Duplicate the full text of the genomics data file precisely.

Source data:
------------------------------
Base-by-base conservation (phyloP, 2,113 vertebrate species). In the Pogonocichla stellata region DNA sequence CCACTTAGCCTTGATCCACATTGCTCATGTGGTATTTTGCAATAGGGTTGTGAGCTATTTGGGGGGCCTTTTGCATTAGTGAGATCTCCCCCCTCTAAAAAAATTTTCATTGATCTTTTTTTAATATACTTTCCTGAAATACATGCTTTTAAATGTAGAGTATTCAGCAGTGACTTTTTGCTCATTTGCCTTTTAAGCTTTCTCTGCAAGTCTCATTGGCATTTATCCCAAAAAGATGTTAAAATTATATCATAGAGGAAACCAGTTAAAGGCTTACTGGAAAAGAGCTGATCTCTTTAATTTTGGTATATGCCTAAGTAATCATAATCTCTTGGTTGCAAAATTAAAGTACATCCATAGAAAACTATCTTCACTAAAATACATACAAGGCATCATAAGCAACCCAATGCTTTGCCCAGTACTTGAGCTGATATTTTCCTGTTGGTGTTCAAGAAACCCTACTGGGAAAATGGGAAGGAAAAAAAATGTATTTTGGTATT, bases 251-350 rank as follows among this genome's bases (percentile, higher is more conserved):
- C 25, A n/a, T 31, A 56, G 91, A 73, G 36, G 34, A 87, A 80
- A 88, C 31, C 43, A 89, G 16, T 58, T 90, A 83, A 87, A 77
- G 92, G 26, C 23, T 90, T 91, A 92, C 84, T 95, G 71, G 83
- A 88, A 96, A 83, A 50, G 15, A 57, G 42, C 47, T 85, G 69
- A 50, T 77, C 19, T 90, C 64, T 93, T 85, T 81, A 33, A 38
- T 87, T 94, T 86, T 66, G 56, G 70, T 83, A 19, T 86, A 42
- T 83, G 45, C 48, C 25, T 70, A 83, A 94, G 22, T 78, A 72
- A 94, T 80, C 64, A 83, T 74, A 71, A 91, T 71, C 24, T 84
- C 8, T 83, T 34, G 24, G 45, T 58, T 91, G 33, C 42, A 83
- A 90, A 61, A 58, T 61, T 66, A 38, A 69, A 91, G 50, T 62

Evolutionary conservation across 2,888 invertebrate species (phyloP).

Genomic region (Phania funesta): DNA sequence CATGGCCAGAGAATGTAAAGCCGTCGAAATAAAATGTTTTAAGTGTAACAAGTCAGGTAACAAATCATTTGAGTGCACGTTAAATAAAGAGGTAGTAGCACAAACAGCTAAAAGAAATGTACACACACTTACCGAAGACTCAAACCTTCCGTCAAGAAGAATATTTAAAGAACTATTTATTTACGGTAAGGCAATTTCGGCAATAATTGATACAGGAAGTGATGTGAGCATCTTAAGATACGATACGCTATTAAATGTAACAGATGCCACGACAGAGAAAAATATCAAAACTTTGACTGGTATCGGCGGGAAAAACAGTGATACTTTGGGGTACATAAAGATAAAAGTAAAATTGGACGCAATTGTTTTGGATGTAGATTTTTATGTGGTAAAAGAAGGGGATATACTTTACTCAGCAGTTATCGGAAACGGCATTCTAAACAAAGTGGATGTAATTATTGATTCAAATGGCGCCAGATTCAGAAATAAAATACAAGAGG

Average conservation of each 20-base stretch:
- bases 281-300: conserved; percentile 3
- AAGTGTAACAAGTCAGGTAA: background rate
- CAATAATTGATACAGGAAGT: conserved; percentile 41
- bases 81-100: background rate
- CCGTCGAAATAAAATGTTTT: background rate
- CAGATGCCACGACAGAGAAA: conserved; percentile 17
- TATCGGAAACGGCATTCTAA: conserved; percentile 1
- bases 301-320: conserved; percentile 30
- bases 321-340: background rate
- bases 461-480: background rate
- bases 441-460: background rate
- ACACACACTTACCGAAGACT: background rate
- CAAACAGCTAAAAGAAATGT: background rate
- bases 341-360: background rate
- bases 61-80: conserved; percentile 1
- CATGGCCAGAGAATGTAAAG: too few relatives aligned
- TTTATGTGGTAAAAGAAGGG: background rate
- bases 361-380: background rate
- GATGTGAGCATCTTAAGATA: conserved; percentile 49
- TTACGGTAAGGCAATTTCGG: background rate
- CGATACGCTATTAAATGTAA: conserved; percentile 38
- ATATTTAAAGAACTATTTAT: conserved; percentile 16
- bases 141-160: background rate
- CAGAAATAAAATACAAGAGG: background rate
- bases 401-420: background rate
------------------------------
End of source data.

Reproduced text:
Base-by-base conservation (phyloP, 2,113 vertebrate species). In the Pogonocichla stellata region DNA sequence CCACTTAGCCTTGATCCACATTGCTCATGTGGTATTTTGCAATAGGGTTGTGAGCTATTTGGGGGGCCTTTTGCATTAGTGAGATCTCCCCCCTCTAAAAAAATTTTCATTGATCTTTTTTTAATATACTTTCCTGAAATACATGCTTTTAAATGTAGAGTATTCAGCAGTGACTTTTTGCTCATTTGCCTTTTAAGCTTTCTCTGCAAGTCTCATTGGCATTTATCCCAAAAAGATGTTAAAATTATATCATAGAGGAAACCAGTTAAAGGCTTACTGGAAAAGAGCTGATCTCTTTAATTTTGGTATATGCCTAAGTAATCATAATCTCTTGGTTGCAAAATTAAAGTACATCCATAGAAAACTATCTTCACTAAAATACATACAAGGCATCATAAGCAACCCAATGCTTTGCCCAGTACTTGAGCTGATATTTTCCTGTTGGTGTTCAAGAAACCCTACTGGGAAAATGGGAAGGAAAAAAAATGTATTTTGGTATT, bases 251-350 rank as follows among this genome's bases (percentile, higher is more conserved):
- C 25, A n/a, T 31, A 56, G 91, A 73, G 36, G 34, A 87, A 80
- A 88, C 31, C 43, A 89, G 16, T 58, T 90, A 83, A 87, A 77
- G 92, G 26, C 23, T 90, T 91, A 92, C 84, T 95, G 71, G 83
- A 88, A 96, A 83, A 50, G 15, A 57, G 42, C 47, T 85, G 69
- A 50, T 77, C 19, T 90, C 64, T 93, T 85, T 81, A 33, A 38
- T 87, T 94, T 86, T 66, G 56, G 70, T 83, A 19, T 86, A 42
- T 83, G 45, C 48, C 25, T 70, A 83, A 94, G 22, T 78, A 72
- A 94, T 80, C 64, A 83, T 74, A 71, A 91, T 71, C 24, T 84
- C 8, T 83, T 34, G 24, G 45, T 58, T 91, G 33, C 42, A 83
- A 90, A 61, A 58, T 61, T 66, A 38, A 69, A 91, G 50, T 62

Evolutionary conservation across 2,888 invertebrate species (phyloP).

Genomic region (Phania funesta): DNA sequence CATGGCCAGAGAATGTAAAGCCGTCGAAATAAAATGTTTTAAGTGTAACAAGTCAGGTAACAAATCATTTGAGTGCACGTTAAATAAAGAGGTAGTAGCACAAACAGCTAAAAGAAATGTACACACACTTACCGAAGACTCAAACCTTCCGTCAAGAAGAATATTTAAAGAACTATTTATTTACGGTAAGGCAATTTCGGCAATAATTGATACAGGAAGTGATGTGAGCATCTTAAGATACGATACGCTATTAAATGTAACAGATGCCACGACAGAGAAAAATATCAAAACTTTGACTGGTATCGGCGGGAAAAACAGTGATACTTTGGGGTACATAAAGATAAAAGTAAAATTGGACGCAATTGTTTTGGATGTAGATTTTTATGTGGTAAAAGAAGGGGATATACTTTACTCAGCAGTTATCGGAAACGGCATTCTAAACAAAGTGGATGTAATTATTGATTCAAATGGCGCCAGATTCAGAAATAAAATACAAGAGG

Average conservation of each 20-base stretch:
- bases 281-300: conserved; percentile 3
- AAGTGTAACAAGTCAGGTAA: background rate
- CAATAATTGATACAGGAAGT: conserved; percentile 41
- bases 81-100: background rate
- CCGTCGAAATAAAATGTTTT: background rate
- CAGATGCCACGACAGAGAAA: conserved; percentile 17
- TATCGGAAACGGCATTCTAA: conserved; percentile 1
- bases 301-320: conserved; percentile 30
- bases 321-340: background rate
- bases 461-480: background rate
- bases 441-460: background rate
- ACACACACTTACCGAAGACT: background rate
- CAAACAGCTAAAAGAAATGT: background rate
- bases 341-360: background rate
- bases 61-80: conserved; percentile 1
- CATGGCCAGAGAATGTAAAG: too few relatives aligned
- TTTATGTGGTAAAAGAAGGG: background rate
- bases 361-380: background rate
- GATGTGAGCATCTTAAGATA: conserved; percentile 49
- TTACGGTAAGGCAATTTCGG: background rate
- CGATACGCTATTAAATGTAA: conserved; percentile 38
- ATATTTAAAGAACTATTTAT: conserved; percentile 16
- bases 141-160: background rate
- CAGAAATAAAATACAAGAGG: background rate
- bases 401-420: background rate